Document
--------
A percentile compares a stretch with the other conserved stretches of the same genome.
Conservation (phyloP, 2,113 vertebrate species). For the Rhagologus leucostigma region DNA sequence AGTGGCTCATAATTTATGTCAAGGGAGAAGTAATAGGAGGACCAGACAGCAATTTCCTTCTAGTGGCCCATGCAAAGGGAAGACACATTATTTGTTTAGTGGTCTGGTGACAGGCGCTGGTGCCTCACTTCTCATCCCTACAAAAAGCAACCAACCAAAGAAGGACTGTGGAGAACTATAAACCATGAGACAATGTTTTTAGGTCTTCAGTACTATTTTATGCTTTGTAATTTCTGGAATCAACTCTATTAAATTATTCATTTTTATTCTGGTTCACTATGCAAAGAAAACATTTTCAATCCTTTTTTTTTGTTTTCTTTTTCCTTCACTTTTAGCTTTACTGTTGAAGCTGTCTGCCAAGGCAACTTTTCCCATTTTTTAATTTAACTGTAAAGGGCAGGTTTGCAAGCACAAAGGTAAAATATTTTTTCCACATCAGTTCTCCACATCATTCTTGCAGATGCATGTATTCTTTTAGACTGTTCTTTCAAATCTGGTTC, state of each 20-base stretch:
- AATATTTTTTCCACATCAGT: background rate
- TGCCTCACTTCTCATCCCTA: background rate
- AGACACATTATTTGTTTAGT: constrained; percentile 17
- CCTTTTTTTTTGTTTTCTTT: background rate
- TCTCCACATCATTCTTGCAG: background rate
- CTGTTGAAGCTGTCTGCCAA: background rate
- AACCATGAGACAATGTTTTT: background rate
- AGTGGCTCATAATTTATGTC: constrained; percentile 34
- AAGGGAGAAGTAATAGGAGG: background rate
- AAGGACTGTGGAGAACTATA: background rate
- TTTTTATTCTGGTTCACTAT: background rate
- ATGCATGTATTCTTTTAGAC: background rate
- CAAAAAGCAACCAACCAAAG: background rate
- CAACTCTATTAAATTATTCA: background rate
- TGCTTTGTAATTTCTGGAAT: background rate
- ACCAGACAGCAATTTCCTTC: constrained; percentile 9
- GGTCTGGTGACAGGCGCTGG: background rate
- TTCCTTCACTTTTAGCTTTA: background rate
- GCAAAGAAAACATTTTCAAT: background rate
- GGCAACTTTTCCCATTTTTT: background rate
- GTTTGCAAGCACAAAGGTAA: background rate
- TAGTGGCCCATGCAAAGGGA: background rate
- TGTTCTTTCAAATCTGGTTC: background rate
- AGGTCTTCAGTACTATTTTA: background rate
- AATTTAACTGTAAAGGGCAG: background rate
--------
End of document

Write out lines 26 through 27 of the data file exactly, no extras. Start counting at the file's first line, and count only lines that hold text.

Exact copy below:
- AGGTCTTCAGTACTATTTTA: background rate
- AATTTAACTGTAAAGGGCAG: background rate